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Swiss Chard

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The swiss chard at farmer's market looks so wonderful. Would love to hear how chowhounds use this fall vegetable? I'm particularly interested in how to incorporate it into a soup but most of the recipes that I find involved meat and I need vegetarian options.

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  1. I like it simply wilted in a frying pan with a little EVOO and garlic.

    1 Reply
    1. re: 2chez mike

      I wilt it with garlic in bacon fat and then spritz a bit of balsamic vinegar on it.

    2. Separate the leaves from the hard stalk part. Chop both - chop the stems into a dice, chop the leaves into strips but not too small.

      Take the kernels off of some ears of fresh raw corn.

      Sautee some shallots in some olive oil. Add the chopped chard stems, sautee a little, then add the corn kernels, cook a little more, then add the chard leaaves until they soften...at the end add a splash of balsamic vinegar, salt and pepper....and voila.

      1. I like to make this recipe:

        BAKED SWISS CHARD

        1 large bunch Swiss chard
        3/4-teaspoon salt
        3/4-cup olive oil
        2 medium onions, thinly sliced
        1 tablespoon Italian parsley, chopped
        2 medium cloves garlic, chopped
        4 oz. mushrooms, sliced
        2 eggs, beaten
        a few twists of the pepper mill
        2 tablespoons grated Parmesan cheese
        1/2 Cup Unseasoned breadcrumb

        Preheat oven to 375 degrees

        Remove the white stalks from the bottom of the chard and reserve for another use. Wash and shred the leaves. Place in a deep pot with 1/4 teaspoon of salt and cook, covered, over medium heat about 10 minutes, stirring often. (No additional water is needed, as the chard will cook with whatever is clinging to the leaves.) Transfer to a strainer and squeeze dry. In a deep skillet, add the oil, heat over medium heat and add the onions. Cook until wilted and about to turn color. Add the parsley, garlic, chard, and the mushrooms, and cook 4 to 5 minutes more. Transfer to a bowl and cool. You can do this quickly by stirring the mixture in the bowl constantly for a few Minutes. Add the eggs, Parmesan cheese, the remaining 1/2-teaspoon salt and the fresh milled pepper. Oil a baking dish, just large enough to hold the chard. Sprinkle a light layer of breadcrumb into the bottom of the dish. Transfer the chard to the baking dish, sprinkle with the remaining breadcrumb and bake, Uncovered, about 20 minutes. Serve hot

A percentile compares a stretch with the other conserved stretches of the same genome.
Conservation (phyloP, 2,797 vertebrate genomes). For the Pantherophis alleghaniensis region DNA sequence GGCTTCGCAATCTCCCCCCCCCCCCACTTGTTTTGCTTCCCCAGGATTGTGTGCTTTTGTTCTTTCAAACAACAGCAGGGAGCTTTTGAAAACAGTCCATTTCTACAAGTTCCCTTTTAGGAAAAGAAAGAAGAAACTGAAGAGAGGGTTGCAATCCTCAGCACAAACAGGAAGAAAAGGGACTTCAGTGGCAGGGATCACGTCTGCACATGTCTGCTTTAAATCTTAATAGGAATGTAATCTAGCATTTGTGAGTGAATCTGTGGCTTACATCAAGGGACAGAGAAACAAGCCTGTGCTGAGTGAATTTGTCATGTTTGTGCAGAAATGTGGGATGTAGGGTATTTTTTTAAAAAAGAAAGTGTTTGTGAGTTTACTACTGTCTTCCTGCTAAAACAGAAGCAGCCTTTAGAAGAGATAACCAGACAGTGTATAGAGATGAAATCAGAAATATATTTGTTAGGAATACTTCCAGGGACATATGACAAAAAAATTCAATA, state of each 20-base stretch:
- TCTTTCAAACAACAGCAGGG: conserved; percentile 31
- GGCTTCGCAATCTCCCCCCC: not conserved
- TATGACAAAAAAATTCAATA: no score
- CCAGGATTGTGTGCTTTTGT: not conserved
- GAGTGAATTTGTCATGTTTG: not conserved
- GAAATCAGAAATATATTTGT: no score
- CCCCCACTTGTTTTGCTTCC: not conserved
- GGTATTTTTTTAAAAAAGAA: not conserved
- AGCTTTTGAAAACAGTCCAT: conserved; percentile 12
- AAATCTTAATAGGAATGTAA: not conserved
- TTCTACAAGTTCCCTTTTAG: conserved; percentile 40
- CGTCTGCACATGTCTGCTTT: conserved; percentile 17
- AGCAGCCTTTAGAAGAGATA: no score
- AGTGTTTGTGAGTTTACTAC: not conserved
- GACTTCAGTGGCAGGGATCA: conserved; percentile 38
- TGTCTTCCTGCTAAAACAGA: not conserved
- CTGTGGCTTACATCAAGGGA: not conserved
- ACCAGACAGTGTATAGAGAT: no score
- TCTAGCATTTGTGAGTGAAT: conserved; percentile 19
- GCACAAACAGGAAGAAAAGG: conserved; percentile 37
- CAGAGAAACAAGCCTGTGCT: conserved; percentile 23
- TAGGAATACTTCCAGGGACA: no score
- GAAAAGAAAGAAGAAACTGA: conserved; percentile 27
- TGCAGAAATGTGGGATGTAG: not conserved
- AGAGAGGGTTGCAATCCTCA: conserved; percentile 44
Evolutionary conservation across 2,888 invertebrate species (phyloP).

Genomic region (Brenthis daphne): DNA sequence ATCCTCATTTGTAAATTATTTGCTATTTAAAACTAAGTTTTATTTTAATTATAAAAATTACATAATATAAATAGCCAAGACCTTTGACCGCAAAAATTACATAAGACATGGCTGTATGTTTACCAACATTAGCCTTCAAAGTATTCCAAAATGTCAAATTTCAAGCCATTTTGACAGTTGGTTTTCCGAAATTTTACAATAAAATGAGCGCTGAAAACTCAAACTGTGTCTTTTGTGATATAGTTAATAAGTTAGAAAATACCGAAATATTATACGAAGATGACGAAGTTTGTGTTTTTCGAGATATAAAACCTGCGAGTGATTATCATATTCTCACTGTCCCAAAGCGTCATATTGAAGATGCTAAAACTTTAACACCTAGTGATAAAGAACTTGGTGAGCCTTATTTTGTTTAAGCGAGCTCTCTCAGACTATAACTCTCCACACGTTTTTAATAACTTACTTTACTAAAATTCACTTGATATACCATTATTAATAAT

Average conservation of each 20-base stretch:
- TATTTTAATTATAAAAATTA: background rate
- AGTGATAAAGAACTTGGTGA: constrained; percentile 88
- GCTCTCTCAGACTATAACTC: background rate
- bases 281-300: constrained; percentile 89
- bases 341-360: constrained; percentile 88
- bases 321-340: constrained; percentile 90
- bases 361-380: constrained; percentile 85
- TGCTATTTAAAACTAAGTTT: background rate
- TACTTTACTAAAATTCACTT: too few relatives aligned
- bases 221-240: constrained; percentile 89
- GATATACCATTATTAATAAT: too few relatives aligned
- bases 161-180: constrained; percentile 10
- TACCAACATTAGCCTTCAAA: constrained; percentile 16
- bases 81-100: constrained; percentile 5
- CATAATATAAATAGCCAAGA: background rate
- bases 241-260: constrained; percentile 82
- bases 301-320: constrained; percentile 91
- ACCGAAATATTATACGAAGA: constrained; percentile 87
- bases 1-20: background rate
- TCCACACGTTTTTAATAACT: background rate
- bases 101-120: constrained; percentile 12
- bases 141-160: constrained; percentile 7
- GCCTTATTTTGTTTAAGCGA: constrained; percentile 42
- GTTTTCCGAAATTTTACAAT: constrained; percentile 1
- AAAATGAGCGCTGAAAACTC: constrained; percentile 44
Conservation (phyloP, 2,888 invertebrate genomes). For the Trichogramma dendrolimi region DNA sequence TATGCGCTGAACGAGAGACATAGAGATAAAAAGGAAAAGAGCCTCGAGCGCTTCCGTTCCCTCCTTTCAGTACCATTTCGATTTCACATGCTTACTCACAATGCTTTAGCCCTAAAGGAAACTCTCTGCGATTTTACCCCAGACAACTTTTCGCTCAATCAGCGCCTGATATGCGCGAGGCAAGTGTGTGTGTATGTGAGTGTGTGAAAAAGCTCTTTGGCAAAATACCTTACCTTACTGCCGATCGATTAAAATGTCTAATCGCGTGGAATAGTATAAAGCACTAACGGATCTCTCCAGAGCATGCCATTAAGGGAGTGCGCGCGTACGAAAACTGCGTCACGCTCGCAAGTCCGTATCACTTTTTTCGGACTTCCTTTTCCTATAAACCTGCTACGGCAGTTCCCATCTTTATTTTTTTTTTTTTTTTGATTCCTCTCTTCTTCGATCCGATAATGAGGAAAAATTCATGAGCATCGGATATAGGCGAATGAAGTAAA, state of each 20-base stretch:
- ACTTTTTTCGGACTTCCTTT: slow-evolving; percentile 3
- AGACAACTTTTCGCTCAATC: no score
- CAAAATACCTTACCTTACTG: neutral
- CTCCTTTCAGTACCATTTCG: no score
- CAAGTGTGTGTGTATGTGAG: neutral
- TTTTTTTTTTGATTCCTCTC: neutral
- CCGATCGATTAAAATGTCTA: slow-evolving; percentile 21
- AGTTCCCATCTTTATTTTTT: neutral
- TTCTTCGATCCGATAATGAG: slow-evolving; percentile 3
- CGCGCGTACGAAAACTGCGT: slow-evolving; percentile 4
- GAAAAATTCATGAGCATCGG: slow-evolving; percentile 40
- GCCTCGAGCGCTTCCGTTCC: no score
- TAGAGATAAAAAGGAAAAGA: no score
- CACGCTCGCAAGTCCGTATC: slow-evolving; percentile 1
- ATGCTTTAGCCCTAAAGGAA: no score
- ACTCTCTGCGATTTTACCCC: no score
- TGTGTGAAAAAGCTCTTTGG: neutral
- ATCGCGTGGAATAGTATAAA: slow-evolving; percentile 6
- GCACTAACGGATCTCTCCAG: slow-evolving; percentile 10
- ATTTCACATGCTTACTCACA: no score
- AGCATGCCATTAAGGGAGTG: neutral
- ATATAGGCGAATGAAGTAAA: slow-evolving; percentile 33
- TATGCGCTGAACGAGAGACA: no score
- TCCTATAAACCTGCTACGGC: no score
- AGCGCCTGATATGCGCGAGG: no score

4 Replies
        1. re: Chas

          Wow, that sounds good. Do you think it would ruin the dish to leave out the parm? Would be making it for a vegetarian who only eats kosher cheese and a health nut who is staying away from cheese for diet reasons. Or to hell with them, and make it for myself!

          1. re: shrimpbird

            LOL- Go ahead be selfish! :) My guess is that it would turn out OK without the Parm. I would have suggested adding a little pancetta (which to my taste, has a bit of a "cheesey" flavor itself) with the onions but you have the vegetarian prob. I would though, add a bit extra salt to compensate for the lack of cheese.

            1. re: Chas

              Thanks Chas! Mmm, maybe I'll make it with pancetta AND parmesan!

              1. re: shrimpbird

                Now I know what Dr. Frankenstein felt like. :) Enjoy!

        2. One of my fave things to do with chard is to make a sweet tart out of it. The chard is lightly cooked, drained and shredded, tossed with some pine nuts, raisins, honey, some cream and an egg or two, and baked in a double crust. It's a traditional Nicois thing, I think, and its delicate vegetal sweetness is strangely alluring.

          There are recipes for it in Boulud's "Cafe Boulud" cookbook, Patricia Wells' "Bistro Cooking" and Richard Olney's "Provence: The Beautiful Cookbook". You can also probably find recipes by Googling "swiss chard tourte".

          Link: http://meglioranza.com

          1. I just shred it by hand and add it to my soups and stews at the very end.